Looking Back: Abstracts From Chiropractic History
D.D. Palmer's Technique for the Posterior Apical Prominence; An Early Attempt to Achieve Consensus on Subluxation; Chiropractic Subject Headings: Past, Present and Future; Mabel Palmer: A History of Chiropractic That Almost Wasn't.
The Acupuncture Success Express
Time is passing very quickly these days. We are atoms half the way through the year of the horse. You could call it "horse racing season" for this profession. Perhaps it is time for reinvention during this time.
Resolving Medial Arch Suspicions: The Navicular Drop Test
Healthy feet have three distinct arches: medial longitudinal, lateral longitudinal and anterior transverse.
Medical Qigong for the Heart: Part II
Chinese Medicine is rich in commentary regarding the emotions and how they affect our qi.
Offline Marketing Techniques: Opportunities to Help Grow Your Business
In a world becoming increasingly dominated by connected devices, when we think of marketing, we often think of online and social media marketing. Considerable attention is given to Facebook and Twitter, as well as CPC [cost-per-click] advertising.
Not Another Typical Drug Company Lawsuit
It's becoming more common to see drug manufacturers negotiate "false claims" settlements for millions and billions of dollars.1-2 Most of these settlements have to do with violations in the marketing of the drugs they produce and sell.
Super Bowl Chiropractor
With opening night of the 2014 National Football League season only a month away, what better time to talk to Dr. Jim Kurtz, team chiropractor for the defending Super Bowl champion Seattle Seahawks?
May, 2001, Vol. 01, Issue 05
The Importance of Language
By Cliff Korn, BS, LMT, NCTMB
Last month, I wrote about the differing perceptions of massage and bodywork from practitioners. The words used to portray what we do have differing meanings to different people. I'd like to expand on that theme a bit, because when we get out of our own professional realm, the meaning and significance of words become even more important.This can certainly be true in our practices when our patients/clients perceive our words as meaning something different than we intended. I always find it beneficial to come to agreement with a client as to what terms mean. For example, take the word discomfort. When working a trigger point in infraspinatus, or using an elbow for compression on a piriformis attachment, that definition can become very important. Where language misunderstandings become really problematic though, is in the regulatory arena. Here wording is critical, from the standpoint of the regulators, from the practitioners being regulated, and from the public who is being protected by the regulations. Obviously in the best of all worlds, the wording chosen in statute and rules will provide all concerned parties with the protection and safety net intended by the process. This does not always happen though, as the following example illustrates.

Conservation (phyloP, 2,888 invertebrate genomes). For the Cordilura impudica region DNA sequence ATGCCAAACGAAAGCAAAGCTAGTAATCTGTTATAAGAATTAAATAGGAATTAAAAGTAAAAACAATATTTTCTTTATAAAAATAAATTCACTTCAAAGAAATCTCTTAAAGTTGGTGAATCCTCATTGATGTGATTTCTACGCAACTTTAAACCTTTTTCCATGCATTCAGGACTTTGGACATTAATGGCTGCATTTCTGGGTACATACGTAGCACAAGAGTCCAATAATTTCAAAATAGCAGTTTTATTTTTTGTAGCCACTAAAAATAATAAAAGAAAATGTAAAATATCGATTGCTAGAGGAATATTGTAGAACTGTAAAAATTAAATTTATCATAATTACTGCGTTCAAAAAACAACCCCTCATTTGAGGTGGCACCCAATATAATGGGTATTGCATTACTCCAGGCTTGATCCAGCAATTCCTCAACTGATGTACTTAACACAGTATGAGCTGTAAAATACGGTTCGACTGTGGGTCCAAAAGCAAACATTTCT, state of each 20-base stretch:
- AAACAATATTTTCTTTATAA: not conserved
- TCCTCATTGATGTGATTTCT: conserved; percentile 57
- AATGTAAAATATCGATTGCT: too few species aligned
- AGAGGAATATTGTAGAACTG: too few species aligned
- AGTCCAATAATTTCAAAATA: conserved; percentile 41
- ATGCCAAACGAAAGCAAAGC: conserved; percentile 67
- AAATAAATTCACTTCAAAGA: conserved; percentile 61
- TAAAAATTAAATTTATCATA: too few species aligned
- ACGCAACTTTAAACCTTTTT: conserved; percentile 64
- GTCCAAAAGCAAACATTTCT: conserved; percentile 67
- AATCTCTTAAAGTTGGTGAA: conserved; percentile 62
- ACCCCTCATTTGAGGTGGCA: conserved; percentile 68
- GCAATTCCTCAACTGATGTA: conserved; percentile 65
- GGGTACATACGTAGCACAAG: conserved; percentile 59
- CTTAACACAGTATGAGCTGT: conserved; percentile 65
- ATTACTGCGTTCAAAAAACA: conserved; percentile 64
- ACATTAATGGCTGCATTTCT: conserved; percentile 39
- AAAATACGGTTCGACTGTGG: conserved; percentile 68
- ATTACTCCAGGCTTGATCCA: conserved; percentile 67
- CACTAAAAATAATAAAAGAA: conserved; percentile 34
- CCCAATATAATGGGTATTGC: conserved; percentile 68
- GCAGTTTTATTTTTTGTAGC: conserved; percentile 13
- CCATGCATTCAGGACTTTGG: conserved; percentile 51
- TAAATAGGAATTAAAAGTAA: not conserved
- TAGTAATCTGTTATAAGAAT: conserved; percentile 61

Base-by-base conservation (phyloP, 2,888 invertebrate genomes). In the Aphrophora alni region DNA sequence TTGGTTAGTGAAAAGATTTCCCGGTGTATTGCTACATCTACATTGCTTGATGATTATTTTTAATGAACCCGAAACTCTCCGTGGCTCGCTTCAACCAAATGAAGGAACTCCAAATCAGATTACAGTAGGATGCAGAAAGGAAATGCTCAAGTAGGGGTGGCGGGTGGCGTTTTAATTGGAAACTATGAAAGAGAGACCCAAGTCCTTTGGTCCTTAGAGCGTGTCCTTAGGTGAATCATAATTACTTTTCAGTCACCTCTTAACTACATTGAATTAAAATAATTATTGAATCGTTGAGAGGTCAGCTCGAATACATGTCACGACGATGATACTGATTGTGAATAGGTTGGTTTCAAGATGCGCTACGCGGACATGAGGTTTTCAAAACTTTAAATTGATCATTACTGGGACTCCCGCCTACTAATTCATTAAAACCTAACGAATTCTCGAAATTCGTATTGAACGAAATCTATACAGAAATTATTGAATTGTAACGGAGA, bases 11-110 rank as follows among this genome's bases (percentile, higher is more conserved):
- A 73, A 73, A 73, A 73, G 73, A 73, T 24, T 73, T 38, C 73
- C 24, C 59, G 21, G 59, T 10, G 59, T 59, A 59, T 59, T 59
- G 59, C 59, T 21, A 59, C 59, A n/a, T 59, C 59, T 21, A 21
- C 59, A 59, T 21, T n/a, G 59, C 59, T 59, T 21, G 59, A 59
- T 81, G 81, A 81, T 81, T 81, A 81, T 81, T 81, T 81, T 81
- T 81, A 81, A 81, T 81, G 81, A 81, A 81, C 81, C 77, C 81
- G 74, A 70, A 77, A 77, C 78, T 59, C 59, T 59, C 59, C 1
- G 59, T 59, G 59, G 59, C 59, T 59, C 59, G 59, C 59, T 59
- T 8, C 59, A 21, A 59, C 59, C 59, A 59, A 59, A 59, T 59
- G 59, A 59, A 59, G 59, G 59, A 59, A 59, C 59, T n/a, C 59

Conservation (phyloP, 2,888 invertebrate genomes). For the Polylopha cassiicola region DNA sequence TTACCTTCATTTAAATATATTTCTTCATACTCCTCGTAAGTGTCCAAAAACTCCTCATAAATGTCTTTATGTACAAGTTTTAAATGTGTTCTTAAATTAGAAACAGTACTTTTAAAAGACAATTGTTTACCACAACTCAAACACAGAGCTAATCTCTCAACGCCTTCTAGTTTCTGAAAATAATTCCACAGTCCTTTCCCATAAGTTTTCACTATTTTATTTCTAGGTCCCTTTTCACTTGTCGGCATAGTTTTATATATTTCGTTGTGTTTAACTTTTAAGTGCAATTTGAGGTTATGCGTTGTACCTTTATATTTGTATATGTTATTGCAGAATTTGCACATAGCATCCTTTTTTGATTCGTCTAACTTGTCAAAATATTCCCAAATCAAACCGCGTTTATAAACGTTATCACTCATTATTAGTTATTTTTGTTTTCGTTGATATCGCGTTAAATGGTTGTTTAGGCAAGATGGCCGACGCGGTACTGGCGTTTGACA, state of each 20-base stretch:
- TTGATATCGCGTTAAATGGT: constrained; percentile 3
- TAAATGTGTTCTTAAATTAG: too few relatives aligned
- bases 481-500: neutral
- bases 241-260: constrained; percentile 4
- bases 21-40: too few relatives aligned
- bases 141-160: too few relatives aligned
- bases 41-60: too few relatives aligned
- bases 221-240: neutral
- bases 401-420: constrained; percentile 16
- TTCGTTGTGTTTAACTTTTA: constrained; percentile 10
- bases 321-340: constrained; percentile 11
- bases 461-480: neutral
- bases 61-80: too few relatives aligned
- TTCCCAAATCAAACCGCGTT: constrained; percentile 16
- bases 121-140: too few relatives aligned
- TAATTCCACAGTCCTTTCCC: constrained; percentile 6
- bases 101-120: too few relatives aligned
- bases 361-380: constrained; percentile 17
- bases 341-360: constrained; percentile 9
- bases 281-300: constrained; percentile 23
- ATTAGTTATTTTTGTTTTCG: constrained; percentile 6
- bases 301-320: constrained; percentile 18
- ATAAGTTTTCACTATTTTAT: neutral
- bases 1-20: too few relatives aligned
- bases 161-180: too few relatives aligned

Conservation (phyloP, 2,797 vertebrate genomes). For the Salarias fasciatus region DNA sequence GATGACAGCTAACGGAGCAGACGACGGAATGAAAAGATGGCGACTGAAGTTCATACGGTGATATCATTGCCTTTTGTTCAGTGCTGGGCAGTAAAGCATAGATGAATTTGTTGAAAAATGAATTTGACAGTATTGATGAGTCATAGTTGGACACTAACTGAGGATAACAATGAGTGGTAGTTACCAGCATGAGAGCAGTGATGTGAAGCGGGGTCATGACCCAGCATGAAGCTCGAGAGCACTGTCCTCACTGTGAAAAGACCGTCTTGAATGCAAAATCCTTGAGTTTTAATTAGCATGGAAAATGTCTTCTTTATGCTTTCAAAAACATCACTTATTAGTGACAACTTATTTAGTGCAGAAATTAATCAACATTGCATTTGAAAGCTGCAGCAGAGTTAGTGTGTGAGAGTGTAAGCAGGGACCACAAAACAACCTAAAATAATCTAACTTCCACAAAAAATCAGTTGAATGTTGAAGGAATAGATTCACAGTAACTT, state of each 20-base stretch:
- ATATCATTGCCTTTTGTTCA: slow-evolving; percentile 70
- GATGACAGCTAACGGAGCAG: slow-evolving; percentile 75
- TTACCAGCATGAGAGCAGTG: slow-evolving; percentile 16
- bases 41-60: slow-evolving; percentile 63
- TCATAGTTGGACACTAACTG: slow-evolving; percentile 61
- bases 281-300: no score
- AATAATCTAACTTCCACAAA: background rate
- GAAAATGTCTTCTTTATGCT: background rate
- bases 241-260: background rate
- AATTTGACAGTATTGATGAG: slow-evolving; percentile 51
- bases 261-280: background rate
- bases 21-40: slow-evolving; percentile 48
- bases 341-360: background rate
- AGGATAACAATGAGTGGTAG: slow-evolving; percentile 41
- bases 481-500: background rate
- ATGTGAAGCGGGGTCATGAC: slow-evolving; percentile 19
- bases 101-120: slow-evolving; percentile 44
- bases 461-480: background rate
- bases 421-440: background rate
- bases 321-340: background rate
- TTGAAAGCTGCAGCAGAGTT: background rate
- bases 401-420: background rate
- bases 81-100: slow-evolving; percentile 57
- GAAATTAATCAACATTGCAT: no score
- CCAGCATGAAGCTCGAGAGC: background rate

New Hampshire has had a long and successful history of licensing massage therapists. The state's Department of Health & Human Services administers the massage licensing program. There is a three-member Advisory Board of Massage Therapy that advises the Commissioner of Health and Human Services on issues relating to massage therapy. To correct a perceived problem concerning the Department's ability to discipline errant therapists for inappropriate touch, the Department lawyer, in concert with state Legislative Services lawyers, added the following clause to the rules governing the practice of massage:
This added definition in the rules seems pretty innocuous on quick read, but when dissected and put into the context of actual practice, the words exceed the needs of the situation and adversely impact the practice of massage in that state. There are times in a massage practice when intention can carry the day if specificity of technique comes up short, but this is never the case in a regulation! In dissection, the above definition states that the intentional touching of a client's genitalia is a therapeutic aspect of massage, and it only becomes inappropriate when done without the informed consent of the client. I don't think this was the intent of the drafters. The statement is actually true when directed toward breasts or buttocks, but I have never met anyone whose practice involved anything other than adult entertainment who would argue that touching genitalia was a therapeutic aspect of massage.